Contracts are an integral part of business transactions. Indeed, businesses and their lawyers spend many hours preparing and negotiating contracts covering myriad issues. Regardless of the type of business contract, it is imperative that parties clearly and succinctly state how and where any contractual disputes get resolved.
Oftentimes, contracts contain what is known as a venue provision that controls where disputes involving the contract will be resolved. A well-drafted contractual venue provision will require resolution of all claims involving that contract to be brought in one locale and in one court of law. By including a venue provision in a contract, the parties have attempted to control where disputes involving the contract will be resolved, thus preventing lawsuits from being brought in multiple locations or far away places. In some cases, however, the venue provision is not artfully worded, leaving the possibility of certain claims being litigated in one place, while others are required to be litigated in another.
Recently, the case of Inspired Capital, LLC v. Conde Nast (Fla. 3d DCA 2017), provided some additional clarity on contractual well-worded venue provisions and claims in a lawsuit. In Inspired Capital, plaintiff and defendant entered into a license agreement that contained the following venue provision:
[a]ny action or proceeding between Licensor and Licensee relating to this Agreement, whether pertaining to the interpretation or enforceability hereof or others, may only be brought in the courts of the State of New York, County of New York, or the federal courts located therein, and both parties consent to the exclusive jurisdiction of such courts.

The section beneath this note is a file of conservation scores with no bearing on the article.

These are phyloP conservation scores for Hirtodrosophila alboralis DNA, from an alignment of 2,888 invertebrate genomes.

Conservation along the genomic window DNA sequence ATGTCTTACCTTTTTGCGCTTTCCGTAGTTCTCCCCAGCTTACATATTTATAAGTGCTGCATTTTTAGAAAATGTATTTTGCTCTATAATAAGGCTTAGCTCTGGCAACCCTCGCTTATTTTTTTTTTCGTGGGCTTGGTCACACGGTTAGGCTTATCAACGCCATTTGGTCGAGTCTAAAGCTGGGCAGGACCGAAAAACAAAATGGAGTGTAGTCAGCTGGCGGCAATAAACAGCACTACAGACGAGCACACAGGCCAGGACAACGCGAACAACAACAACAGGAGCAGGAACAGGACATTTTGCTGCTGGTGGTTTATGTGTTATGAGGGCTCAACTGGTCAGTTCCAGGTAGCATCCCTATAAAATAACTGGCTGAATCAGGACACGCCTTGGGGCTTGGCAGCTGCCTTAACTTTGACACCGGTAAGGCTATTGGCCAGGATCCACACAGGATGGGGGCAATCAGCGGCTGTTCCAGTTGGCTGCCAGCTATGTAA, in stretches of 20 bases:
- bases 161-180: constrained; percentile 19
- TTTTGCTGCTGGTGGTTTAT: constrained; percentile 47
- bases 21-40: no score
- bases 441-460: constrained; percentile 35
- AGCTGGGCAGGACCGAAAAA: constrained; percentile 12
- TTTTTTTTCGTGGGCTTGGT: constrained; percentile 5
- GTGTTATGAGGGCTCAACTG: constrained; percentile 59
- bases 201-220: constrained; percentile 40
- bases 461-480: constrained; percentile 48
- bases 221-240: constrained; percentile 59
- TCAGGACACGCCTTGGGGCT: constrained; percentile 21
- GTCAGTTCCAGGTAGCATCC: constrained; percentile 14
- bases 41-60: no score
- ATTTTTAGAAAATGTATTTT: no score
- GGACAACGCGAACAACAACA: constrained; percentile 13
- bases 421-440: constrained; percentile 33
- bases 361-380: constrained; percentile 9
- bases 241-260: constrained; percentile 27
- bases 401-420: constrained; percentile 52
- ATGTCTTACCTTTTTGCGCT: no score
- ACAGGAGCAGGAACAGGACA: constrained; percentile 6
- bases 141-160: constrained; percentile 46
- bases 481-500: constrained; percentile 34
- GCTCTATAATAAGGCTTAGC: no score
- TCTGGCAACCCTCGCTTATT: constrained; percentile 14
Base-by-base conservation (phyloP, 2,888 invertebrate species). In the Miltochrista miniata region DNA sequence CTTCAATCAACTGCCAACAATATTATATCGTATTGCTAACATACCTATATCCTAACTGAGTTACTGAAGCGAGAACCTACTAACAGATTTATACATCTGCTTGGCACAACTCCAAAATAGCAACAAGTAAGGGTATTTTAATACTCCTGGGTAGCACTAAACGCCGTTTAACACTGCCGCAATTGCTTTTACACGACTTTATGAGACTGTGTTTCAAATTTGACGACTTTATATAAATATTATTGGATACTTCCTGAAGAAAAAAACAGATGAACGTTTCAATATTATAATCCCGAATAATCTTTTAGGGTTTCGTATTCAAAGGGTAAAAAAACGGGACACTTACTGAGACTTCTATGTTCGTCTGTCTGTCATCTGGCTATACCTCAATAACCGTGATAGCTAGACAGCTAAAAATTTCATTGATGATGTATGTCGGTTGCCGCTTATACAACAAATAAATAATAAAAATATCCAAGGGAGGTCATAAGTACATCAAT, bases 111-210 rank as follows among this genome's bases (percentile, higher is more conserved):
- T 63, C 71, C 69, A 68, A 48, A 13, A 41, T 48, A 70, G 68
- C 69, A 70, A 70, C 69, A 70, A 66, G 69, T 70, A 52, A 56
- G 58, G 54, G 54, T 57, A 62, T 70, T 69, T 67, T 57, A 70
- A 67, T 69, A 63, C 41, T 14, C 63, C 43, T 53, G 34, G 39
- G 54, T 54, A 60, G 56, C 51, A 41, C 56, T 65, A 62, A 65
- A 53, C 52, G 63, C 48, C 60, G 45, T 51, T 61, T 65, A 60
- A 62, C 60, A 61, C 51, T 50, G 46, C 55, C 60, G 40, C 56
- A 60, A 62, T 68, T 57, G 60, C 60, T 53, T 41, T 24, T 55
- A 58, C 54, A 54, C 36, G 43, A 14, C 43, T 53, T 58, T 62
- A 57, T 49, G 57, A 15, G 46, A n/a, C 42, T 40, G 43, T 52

The trial court in Inspired Capital initially dismissed plaintiff’s complaint, finding the above-referenced provision did not allow for suit to be brought in New York, as to claims for aiding and abetting, civil conspiracy, and misappropriation of trade secrets. Although the opinion does not go into great detail, it appears defendants argued that those claims did not relate to the license agreement and, therefore, were not within the scope of its venue provision.
The appellate court disagreed with the trial court’s ruling. Specifically, because the venue provision used the term “relating to,” the scope of the venue provision was very broad. Therefore, resolution of plaintiffs’ claims for aiding and abetting, civil conspiracy, and misappropriation of trade secrets required reference to the applicable license agreement. Those claims, according to the appellate court, had a significant relationship and clear nexus to the license agreement.
The holding in Inspired Capital demonstrates the need for parties to carefully choose their words when preparing venue provisions and other dispute resolution provisions in business contracts.